U.S. Markets

Dollar falls against yen, Swiss franc on new trade concerns

NEW YORK (Reuters) - The U.S. dollar fell against the Japanese yen and the Swiss franc, traditional safe-haven investments, after media reports that trade talks between the U.S. and China had “hit a snag” over farm purchases.

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The negotiations stalled as China expressed it did not want a deal that looked one-sided in the favor of the United States, the Wall Street Journal reported on Wednesday, citing people familiar with the matter.

Investors pulled out of riskier assets, sending the three major U.S. stock indexes lower, and pushing up safe-haven assets like the Japanese yen JPY= and Swiss franc CHF=. Both currencies were at their highest in about a week against the dollar, with the yen up 0.21% at 108.76 and the franc up 0.38% to 0.989.

“The main thing we seem to be doing in FX today is following a bit of a risk-off tendency,” said Daniel Katzive, head of foreign exchange strategy for North America at BNP Paribas. “The thinking there is that the market had gotten priced for a pretty constructive outlook of reduced recession risk, reduced trade risk and (is) now paring back some of that optimism.”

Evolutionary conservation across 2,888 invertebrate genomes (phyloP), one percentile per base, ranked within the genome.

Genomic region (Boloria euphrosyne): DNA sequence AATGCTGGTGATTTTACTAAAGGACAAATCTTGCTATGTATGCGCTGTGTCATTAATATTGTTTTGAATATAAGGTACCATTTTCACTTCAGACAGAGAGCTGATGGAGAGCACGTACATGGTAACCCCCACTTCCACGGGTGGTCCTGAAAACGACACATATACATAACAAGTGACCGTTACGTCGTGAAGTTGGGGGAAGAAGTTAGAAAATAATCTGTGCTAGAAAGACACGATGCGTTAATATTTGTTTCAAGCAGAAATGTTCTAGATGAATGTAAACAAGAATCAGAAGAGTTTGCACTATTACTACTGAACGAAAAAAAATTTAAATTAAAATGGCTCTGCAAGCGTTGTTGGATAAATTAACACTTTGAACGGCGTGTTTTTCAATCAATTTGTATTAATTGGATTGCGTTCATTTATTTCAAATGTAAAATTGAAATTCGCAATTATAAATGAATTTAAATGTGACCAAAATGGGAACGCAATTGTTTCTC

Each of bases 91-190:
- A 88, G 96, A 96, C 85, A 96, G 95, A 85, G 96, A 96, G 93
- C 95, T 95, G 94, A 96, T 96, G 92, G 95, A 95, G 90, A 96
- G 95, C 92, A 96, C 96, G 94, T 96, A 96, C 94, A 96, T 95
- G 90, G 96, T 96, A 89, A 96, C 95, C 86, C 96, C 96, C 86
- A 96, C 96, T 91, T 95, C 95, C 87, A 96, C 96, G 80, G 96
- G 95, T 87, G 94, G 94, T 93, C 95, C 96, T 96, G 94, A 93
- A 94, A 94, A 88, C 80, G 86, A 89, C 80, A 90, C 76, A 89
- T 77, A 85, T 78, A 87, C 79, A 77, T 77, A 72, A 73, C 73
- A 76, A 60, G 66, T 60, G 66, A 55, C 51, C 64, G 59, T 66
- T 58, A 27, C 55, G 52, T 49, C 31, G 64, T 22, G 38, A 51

Against the euro, the franc rallied to a one-month high EURCHF= as risk appetite decreased and as hedge funds unwound some of their bets against the currency.

The report Wednesday comes after a speech from U.S. President Donald Trump on Tuesday in which he threatened to raise tariffs on China and criticized European Union trade policies before a Nov. 14 deadline to decide whether to raise tariffs on European and Japanese carmakers.

Hedge funds had ramped up short bets against the franc in the last two weeks on expectations a trade pact between Washington and Beijing would fuel demand for risky assets and boost carry-trades where investors borrow in cheap currencies and invest in riskier ones.

The fall in the dollar against safe-haven assets came after the U.S. currency had held steady against the euro EUR= and a basket of six rival currencies .DXY earlier in the day on stronger-than-expected consumer prices in October and an optimistic outlook for the economy from Federal Reserve Chair Jerome Powell.

Both the inflation data and Powell’s remarks solidified the case for the central bank to pause its monetary easing cycle.

Expectations for an interest rate cut do not rise above 30% before July 2020, according to CME Group’s FedWatch tool. And the slim chances of a cut in the months prior became slimmer on Wednesday.

Reporting by Kate Duguid and Saikat Chatterjee; Editing by Chris Reese and Alistair Bell